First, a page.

It's time to make your New Year's financial resolutions for 2006.

We can all hope Federal Reserve Chairman-elect Ben Bernanke makes a resolution to use his book "Essays on the Great Depression" as a blueprint for avoiding one rather than starting one.

The Bush administration would be smart to vow never to fiddle with Social Security again.

Donald Trump, star of "The Apprentice," we hope has promised not to voice the dreaded words "you're fired" to anyone outside of a television show.

We could all pray that oil companies will resolve not to boost prices at the pump again, but let's try to keep these realistic.

Whatever your personal peccadillo, you still have time as the year winds down to bolster your willpower. Reinforce yourself with good intentions to avoid financial traps and hang-ups in the coming year.

Here are worthy New Year's financial resolutions to keep:

I will get my credit card debt under control.

Higher gas prices have put a financial strain on families, but this is the time of year when Americans binge on credit card debt no matter what. Net worth of U.S. households rose 2.6 percent in the third quarter, but those same households helped to boost U.S. non-financial debt by 9.1 percent. Total bankruptcy filings grew to a record high in fiscal year 2005, and the American Bankers Association reported credit card delinquencies hit a record quarterly high of 4.81 percent.

Variable credit card rates are rising, so track credit spending carefully and stay in line with your budget. Don't carry all your cards when you shop. Make lists in advance to avoid impulse buying. Discard unsolicited short-term low-rate card offers.

Shop for cards. Avoid any affinity (those tied to special organizations and causes) and retailer cards that may have exceptionally high rates and fees. According to CardWeb.com, the best low-rate national cards recently were offered by Wells Fargo Prime-Rate at 800-642-4720; Pulaski Bank at 800-980-2265; First Tennessee Classic Visa at 800-234-2840; and Amalgamated Bank Gold Plus at 800-365-6464.

Leaders in no-fee cards included Target Visa at 888-755-5852 and Citi AT&T Universal at 866-230-5360.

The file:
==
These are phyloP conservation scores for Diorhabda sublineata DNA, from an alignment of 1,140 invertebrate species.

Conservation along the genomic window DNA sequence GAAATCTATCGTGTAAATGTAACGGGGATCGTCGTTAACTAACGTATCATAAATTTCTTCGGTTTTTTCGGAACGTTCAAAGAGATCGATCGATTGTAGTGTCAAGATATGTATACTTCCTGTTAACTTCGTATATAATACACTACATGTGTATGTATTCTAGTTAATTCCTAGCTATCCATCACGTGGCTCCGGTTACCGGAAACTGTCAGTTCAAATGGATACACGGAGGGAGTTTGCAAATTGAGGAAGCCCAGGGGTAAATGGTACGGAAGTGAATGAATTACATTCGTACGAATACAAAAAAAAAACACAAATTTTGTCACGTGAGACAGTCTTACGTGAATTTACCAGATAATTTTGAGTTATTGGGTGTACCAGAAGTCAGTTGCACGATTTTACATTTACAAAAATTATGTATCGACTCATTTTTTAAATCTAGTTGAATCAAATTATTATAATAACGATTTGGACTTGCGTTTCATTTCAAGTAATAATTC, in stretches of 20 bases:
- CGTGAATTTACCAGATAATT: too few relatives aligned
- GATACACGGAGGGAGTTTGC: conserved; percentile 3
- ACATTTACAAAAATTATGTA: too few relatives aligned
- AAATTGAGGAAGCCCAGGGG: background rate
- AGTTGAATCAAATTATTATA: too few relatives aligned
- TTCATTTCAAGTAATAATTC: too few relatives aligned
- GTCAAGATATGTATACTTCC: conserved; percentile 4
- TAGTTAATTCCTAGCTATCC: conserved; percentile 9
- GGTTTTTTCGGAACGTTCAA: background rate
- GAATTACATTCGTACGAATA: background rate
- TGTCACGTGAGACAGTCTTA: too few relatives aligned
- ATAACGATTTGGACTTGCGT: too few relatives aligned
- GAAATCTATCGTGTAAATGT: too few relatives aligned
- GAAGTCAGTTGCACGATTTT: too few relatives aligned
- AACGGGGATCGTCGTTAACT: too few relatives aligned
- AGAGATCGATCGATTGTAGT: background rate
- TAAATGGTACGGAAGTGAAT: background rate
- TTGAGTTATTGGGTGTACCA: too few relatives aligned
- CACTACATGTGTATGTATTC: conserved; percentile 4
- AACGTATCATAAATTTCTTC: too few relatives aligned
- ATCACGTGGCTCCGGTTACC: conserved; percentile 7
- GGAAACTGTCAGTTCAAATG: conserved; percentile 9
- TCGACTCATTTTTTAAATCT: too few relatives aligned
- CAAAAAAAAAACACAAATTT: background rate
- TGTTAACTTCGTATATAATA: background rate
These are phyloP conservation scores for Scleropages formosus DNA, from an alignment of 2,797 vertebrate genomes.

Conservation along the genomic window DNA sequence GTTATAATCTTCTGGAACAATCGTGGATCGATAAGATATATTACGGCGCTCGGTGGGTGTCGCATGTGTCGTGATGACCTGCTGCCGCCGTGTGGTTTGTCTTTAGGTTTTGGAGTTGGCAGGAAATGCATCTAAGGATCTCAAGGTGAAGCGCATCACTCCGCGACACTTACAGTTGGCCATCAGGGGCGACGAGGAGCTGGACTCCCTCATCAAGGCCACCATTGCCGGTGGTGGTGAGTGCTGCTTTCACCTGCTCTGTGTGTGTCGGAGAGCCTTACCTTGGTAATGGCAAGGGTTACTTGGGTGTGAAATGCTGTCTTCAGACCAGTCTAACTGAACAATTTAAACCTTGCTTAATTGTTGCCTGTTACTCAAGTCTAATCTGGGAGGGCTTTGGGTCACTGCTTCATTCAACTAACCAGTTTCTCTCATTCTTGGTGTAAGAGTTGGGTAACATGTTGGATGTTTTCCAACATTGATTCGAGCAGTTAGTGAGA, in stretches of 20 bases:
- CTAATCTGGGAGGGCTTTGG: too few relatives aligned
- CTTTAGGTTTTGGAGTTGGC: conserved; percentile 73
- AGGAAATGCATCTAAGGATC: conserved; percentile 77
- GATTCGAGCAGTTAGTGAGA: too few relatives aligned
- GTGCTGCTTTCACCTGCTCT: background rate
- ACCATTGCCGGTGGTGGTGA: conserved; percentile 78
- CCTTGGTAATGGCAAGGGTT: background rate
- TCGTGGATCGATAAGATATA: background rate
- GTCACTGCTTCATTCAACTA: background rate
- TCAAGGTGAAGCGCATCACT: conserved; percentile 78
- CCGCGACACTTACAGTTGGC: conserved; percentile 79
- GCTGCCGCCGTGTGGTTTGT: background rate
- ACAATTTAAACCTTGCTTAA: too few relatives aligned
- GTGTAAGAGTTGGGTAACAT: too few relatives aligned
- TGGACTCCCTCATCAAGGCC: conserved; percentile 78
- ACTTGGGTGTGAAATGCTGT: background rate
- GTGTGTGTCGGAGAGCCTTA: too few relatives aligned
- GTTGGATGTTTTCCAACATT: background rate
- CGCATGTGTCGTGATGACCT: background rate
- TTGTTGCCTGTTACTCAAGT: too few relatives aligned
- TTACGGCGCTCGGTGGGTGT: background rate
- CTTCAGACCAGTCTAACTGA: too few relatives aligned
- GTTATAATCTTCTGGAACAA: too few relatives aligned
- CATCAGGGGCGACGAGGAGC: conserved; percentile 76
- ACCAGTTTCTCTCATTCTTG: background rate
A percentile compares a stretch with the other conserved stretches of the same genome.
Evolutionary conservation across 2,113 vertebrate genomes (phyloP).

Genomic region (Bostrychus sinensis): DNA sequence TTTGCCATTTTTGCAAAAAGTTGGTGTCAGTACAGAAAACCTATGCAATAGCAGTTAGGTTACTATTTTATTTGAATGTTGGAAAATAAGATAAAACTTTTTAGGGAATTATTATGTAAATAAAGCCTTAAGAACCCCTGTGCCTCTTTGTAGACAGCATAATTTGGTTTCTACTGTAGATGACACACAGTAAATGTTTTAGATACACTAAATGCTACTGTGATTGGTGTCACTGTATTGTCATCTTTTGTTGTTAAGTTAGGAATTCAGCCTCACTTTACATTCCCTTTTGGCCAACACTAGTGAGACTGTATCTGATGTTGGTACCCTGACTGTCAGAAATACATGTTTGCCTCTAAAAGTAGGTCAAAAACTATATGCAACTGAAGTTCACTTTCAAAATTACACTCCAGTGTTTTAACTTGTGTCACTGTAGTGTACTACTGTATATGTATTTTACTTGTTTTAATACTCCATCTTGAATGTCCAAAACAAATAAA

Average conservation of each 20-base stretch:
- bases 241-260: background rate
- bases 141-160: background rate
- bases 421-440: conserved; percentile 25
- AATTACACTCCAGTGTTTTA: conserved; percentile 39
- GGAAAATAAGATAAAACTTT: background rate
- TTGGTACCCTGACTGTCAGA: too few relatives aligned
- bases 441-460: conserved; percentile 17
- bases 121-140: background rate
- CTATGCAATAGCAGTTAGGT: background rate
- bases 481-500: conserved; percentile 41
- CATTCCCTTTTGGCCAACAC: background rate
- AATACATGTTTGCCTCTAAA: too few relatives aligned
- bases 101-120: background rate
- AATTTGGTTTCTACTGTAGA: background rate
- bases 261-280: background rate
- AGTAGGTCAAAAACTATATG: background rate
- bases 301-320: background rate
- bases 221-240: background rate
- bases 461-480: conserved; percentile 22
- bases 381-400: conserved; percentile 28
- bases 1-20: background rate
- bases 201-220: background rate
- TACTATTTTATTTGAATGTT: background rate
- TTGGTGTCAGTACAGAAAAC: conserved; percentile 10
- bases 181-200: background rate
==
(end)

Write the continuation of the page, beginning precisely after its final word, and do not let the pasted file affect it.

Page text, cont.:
I will use real estate mostly as a place to live.

Because the housing market has slowed in many parts of the country, be careful about aggressive moves like flipping or house hopping so you don't get stuck making payments long term on that alleged gold mine. Property values go up over the long haul, and there will always be real estate speculation, but you don't always make a killing. A wrong move with money you don't really have takes a bite out of family finances.

Using your home as a cash cow through home equity loans also can potentially get you in trouble. Even the majority of new mortgage loans are higher than the actual mortgage balances, as homeowners take out money for a variety of reasons. Remember that it isn't funny money and you must pay it back.

I will set money aside for a rainy day.

Despite talk about an improving economy, millions of Americans are in industries drastically cutting back work forces. One of the more ominous strategies Ford Motor Co. is considering could cut as many as 30,000 hourly workers from 2008 to 2011. An expected rash of mergers across a number of industries in 2006 also means cuts.

Have three to six months in salary set aside for emergencies. Make a reasonable budget, stick with it and save regularly. Even if you opt to go out on your own to conduct business, it will take money to get started. Contribute the maximum amount to company 401(k) plans and other retirement vehicles, and then avoid borrowing from them because it increases the chance of coming up short when you need money the most.

I will set a careful course for the current investment climate.

Go over your personal portfolio now to see if certain portions have become more heavily weighted than in the past and rebalance accordingly. The Standard & Poor's 500 index and Nasdaq composite index each have gained about 4 percent for 2005, while the Wilshire Small Growth index has risen about 11 percent. Mid-caps, utilities, energy and some foreign markets have been especially strong, but differences in the various segments underscore the importance of diversity in your mix.

Change is underway, with the average yield on taxable money-market funds up sharply from a year ago, according to iMoneyNet, and fixed-rate choices are gaining popularity. Decide how aggressive or conservative you wish to be in your selections.

I will stick with my financial strategies.

Don't cross your fingers when making this resolution. Millions of Americans with good intentions make plans each year but never follow through. Map out a financial strategy, and if you need professional help to do so, get it. Learn who'd help most by talking to friends, and arrange an initial meeting with the planner. Examine the professional designations, track record and references of your adviser.

Make sure your family is well aware of overall financial circumstances, and keep an up-to-date will in a safe place. The less you leave to chance, the more secure you and your family will be in 2006 and beyond.


Andrew Leckey answers questions only through the column. Address questions to Andrew Leckey, "Successful Investing," P.M.B. 184, 369-B Third St., San Rafael, Calif. 94901-3581, or by e-mail at andrewinv@aol.com.